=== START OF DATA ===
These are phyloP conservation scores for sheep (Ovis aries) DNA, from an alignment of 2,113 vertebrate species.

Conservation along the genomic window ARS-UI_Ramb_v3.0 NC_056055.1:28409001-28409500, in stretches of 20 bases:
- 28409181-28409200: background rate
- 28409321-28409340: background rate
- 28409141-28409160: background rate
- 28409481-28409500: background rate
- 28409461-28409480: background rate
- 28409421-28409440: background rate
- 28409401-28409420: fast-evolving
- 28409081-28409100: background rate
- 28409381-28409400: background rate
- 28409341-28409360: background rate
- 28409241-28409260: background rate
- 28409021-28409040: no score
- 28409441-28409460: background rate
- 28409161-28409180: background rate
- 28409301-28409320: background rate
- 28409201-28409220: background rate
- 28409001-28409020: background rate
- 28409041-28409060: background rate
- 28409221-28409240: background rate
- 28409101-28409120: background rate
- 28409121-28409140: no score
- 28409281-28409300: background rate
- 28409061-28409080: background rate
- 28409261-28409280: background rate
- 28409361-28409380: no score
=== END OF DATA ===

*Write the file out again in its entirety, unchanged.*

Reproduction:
These are phyloP conservation scores for sheep (Ovis aries) DNA, from an alignment of 2,113 vertebrate species.

Conservation along the genomic window ARS-UI_Ramb_v3.0 NC_056055.1:28409001-28409500, in stretches of 20 bases:
- 28409181-28409200: background rate
- 28409321-28409340: background rate
- 28409141-28409160: background rate
- 28409481-28409500: background rate
- 28409461-28409480: background rate
- 28409421-28409440: background rate
- 28409401-28409420: fast-evolving
- 28409081-28409100: background rate
- 28409381-28409400: background rate
- 28409341-28409360: background rate
- 28409241-28409260: background rate
- 28409021-28409040: no score
- 28409441-28409460: background rate
- 28409161-28409180: background rate
- 28409301-28409320: background rate
- 28409201-28409220: background rate
- 28409001-28409020: background rate
- 28409041-28409060: background rate
- 28409221-28409240: background rate
- 28409101-28409120: background rate
- 28409121-28409140: no score
- 28409281-28409300: background rate
- 28409061-28409080: background rate
- 28409261-28409280: background rate
- 28409361-28409380: no score